Academic journal article The American Midland Naturalist

Effect of Host-Plant Genotype and Neighboring Plants on Strawberry Aphid Movement in the Greenhouse and Field

Academic journal article The American Midland Naturalist

Effect of Host-Plant Genotype and Neighboring Plants on Strawberry Aphid Movement in the Greenhouse and Field

Article excerpt

ABSTRACT.-Herbivore movement behavior is a key mediator of how host-plant populations affect herbivore populations. We examined the effects of host-plant genotype and variance among host-plant genotypes on movement rates of apterous strawberry aphids, Chaetosiphon fragaefolii (Cockerell) (Homoptera: Aphididae), on Fragaria chiloensis (L.) P. Mill. In the field we estimated aphid movement rates over several years on experimental populations of five different plant genotypes. In the greenhouse, we followed the movement of individual aphids in plant arrays of a single genotype or three different genotypes. In both cases, aphid apterae movement differed among host plant genotypes, with more movement on higher quality genotypes. Movement rate in the field was also influenced by aphid population size. In the greenhouse, aphids showed no taxis toward particular plant genotypes but left different plant genotypes at different rates. Aphids also tended to move more often among plants in three genotype arrays (with a variety of plant genotypes) than predicted by their movement in single genotype arrays. Our results suggest that dispersal among plants by strawberry aphid apterae is affected by plant characteristics associated with genotype and quality of the host plant for the herbivore.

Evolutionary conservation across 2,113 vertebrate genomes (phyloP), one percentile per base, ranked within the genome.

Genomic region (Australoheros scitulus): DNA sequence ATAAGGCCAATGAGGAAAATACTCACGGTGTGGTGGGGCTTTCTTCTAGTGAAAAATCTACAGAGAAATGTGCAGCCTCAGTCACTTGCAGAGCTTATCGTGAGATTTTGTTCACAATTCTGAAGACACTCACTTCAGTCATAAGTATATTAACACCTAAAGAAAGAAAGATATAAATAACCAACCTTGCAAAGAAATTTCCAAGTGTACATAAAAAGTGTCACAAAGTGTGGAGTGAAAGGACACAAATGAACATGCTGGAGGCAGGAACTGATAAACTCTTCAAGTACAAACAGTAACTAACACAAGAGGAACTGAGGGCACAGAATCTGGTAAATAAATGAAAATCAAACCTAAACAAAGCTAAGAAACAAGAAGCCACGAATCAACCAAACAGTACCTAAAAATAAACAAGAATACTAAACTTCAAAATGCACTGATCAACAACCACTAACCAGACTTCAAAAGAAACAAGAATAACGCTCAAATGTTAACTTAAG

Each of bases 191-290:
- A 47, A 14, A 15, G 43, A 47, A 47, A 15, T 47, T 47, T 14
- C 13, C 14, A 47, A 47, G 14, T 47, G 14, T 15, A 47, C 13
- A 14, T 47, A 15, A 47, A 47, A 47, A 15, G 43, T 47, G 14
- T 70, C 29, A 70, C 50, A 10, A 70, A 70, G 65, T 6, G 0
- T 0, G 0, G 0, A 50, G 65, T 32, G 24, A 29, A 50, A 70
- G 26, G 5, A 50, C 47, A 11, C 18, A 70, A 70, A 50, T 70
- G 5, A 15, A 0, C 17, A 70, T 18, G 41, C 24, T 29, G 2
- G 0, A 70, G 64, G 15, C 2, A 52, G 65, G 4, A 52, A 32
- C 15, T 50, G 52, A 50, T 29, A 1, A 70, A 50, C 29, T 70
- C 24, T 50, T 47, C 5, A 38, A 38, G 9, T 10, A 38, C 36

Introduction

Populations of insect herbivores often inhabit populations of host plants that are heterogeneous in quality as food (Denno and McClure, 1983). In natural systems, plant species or individuals may differ genetically in quality (Fritz and Simms, 1992), and in both natural systems and agricultural monocultures, plants may differ phenotypically in quality as a result of microhabitat, developmental stage or inducible resistance (see, e.g., Lewis, 1984; Rossi and Strong, 1991; Karban and Baldwin, 1997). When hosts vary in quality, herbivore movement becomes an important aspect of the interaction between plant and herbivore populations. The amount and selectivity of herbivore movement will determine how herbivores sample plants and, therefore, how the plants affect herbivore population growth (Underwood, 2004). When herbivores move, they may also suffer performance costs due to energy expended, lost feeding time (Schultz, 1983) , variation in their diet (Stockhoff, 1993) or increased vulnerability to predators (Bergelson and Lawton, 1988). Understanding how herbivores move in heterogeneous environments is thus crucial to understanding how host plants affect herbivore populations and vice versa. As part of a larger study of how genetic variation in host quality influences the population dynamics of a specialist aphid [Chaetosiphon fragaefolii (Cockerell), strawberry aphid], we examined the effect of host [wild strawberry, Fragaria chiloensis (L.) P. Mill.] genotype on among plant movement of aphids in field and greenhouse experiments. In this study, all aphids were apterous, so all movement occurred by walking (or possibly wind transport) rather than flying.

Herbivores may change their movement rates in response to two levels of host-plant variation. First, they can respond behaviorally to the characteristics of individual plants, either through taxis toward preferred or (more commonly) movement away from lesspreferred plants (Bernays and Chapman, 1994). Although studies have documented behavioral responses of many herbivorous insects to individual plant characteristics (Barker et al, 1995; Hannunen and Ekbom, 2002), apterous aphids have sometimes been assumed not to be important dispersers (Jepson, 1983; Honek et al, 1998), and relatively few studies have examined their movement responses to plant characteristics. Apterous aphids are, however, known to move among plants (see, e.g., Tamaki et al, 1970; Edson, 1985; Antolin and Addicott, 1991) and to respond to differences in quality both within plants (Jepson, 1983; Harrington and Taylor, 1990) and among plants (Schotzko and Smith, 1991; Honek et al, 1998). In addition, herbivore movement rate can be affected by the amount of variation among neighboring host plants (Bernays, 1999). …

Search by... Author
Show... All Results Primary Sources Peer-reviewed

Oops!

An unknown error has occurred. Please click the button below to reload the page. If the problem persists, please try again in a little while.